Chronological History of the American Civil War

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officers were distrustful of breech-loading weapons on the grounds that they would encourage men to waste ammunition. Saturday, March 7, 1863 : Vicksburg was proving a much greater challenge to Union attackers than the forts upriver had been. Frontal assault was ruled out as suicidal, due to both odd twists in the geography of the Mississippi River and strong fortifications of the city on high bluffs. General Grant (U.S.) decided that the best approach was to dig a canal. The river twisted in such a fashion that it formed a letter “U”, with Vicksburg at the far point of the curve. Dig a ditch across the top of the U, the logic went, and the river itself would scour it out and possibly even change the channel permanently. The Southern defenders lobbed shells periodically, some of which helped the excavation, some of which, blowing dirt back into the hole, did not. Today, Major General Nathaniel P. Banks, (pictured) (U.S.), moves to Baton Rouge, Louisana, from New Orleans, to join forces with Major General Ulysses S. Grant, with the joint effort against Vicksburg, Mississippi. In this week alone the war will claim another 3,026 lives; 1600 in battle and the rest will die from sickness or other accidents. Sunday, March 8, 1863 : Captain John Mosby (CSA) was already making a name for himself and his men, “The Gray Ghost and Mosby’s Raiders” for carrying out daring raids far inside Union lines. Brig. General Edwin H. Stoughton (U.S.) was ordered to find Mosby and stop his raids. It had been a long hard chase, however, tonight Stoughton and his men slept gratefully in comfortable beds in Fairfax Court House, Virginia. They slept so well, and with so few guards, that Mosby and his men were able to creep quietly into town and right into the headquarters garrison. Mosby later would write in his memoirs, that he found Stoughton in bed and roused him with a "spank on his bare back." Upon being so rudely awakened the general indignantly asked what this meant. Mosby quickly asked. if he had ever heard of "Mosby". The general replied, "Yes, have you caught him?" "I am Mosby," the Confederate ranger said. "Stuart's cavalry has possession of the Courthouse; be quick and dress." Mosby and his 29 men had captured a Union general, two captains, 30 enlisted men, and 58 horses without firing a shot. Monday, March 9, 1863 : Maybe it was all in fun or just testing the waters at Vicksburg, but General Grant (U.S.) has “Quaker” gunboat made of logs, with stacked barrels for smokestacks. Other barrels which had formerly contained rations, primarily pork, had black circles painted on their lids to make them resemble mortars. The boat was made to resemble an Union ironclad, it was sent floating past the defenses at Vicksburg, Mississippi. Of course this brought on a lot of cannon fire from the Southern defenders, but silly as the project might sound, the time would come, when real gunboats would need to run the Vicksburg gauntlet, and trickery could come in handy. Tuesday, March 10, 1863 : Such was the problem of desertion across all armies of the Union, that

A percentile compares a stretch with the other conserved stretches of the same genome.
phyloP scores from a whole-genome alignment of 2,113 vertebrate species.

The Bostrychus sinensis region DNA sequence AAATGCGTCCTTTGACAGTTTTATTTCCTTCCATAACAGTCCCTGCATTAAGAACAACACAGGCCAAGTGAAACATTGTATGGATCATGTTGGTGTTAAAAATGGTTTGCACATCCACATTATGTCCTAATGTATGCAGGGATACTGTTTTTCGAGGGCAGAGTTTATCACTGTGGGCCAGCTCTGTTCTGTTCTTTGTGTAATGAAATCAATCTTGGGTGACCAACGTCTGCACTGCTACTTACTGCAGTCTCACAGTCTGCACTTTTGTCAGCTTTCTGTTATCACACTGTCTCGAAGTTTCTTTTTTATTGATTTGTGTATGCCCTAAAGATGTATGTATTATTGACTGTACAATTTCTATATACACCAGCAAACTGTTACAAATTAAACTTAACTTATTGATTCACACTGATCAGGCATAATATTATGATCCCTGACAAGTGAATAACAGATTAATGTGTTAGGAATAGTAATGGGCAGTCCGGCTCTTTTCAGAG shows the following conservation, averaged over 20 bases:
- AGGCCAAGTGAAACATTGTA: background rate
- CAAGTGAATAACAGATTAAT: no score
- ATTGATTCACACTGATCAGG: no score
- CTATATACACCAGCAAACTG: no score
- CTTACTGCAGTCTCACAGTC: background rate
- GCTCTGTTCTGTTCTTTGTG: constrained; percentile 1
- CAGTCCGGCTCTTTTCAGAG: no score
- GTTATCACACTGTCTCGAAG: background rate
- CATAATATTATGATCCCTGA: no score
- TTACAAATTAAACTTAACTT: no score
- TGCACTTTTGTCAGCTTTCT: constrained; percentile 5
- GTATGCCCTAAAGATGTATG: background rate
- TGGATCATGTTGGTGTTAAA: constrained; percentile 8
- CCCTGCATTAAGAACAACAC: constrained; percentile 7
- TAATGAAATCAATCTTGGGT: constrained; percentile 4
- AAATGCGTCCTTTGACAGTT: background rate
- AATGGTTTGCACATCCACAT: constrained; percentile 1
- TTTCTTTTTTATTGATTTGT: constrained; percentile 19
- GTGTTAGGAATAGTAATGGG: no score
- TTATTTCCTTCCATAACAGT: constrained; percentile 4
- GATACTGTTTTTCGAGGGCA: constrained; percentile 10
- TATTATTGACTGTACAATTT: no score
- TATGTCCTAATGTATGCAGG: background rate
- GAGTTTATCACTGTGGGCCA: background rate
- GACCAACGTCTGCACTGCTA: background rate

President Lincoln pronounced an amnesty on this day for all those who were absent without leave. Any deserter who returned to duty before April 1st would not be punished. After April 1st a deserter could be shot for this crime. Wednesday, March 11, 1863 : Under Major General William W. Loring (CSA) (pictured) the Confederates using dirt earthworks and cotton bales quickly construct Fort Pemberton, near Greenwood, Mississippi. The fort successfully defends off attacks from the U.S.S. Chillicoth e. Actions slows Grants advance around Vicksburgs using the Yalobusha River. Thursday, March 12, 1863 : The Union’s newest state of West Virginia is finding many locals sympathetic to the southern cause, and suspected of being bushwackers. More skirmishes near Moscow, and expeditions sent out near Perryville in Tennessee. Friday, March 13, 1863 : At the Confederate ordnance factory on Brown’s

Island in the James River at Richmond, Virginia, it is thought that the mostly-female workers, ages nine to twenty, turned out an average of 1,200 cartridges a day and they also manufactured fuses, caps, fixed

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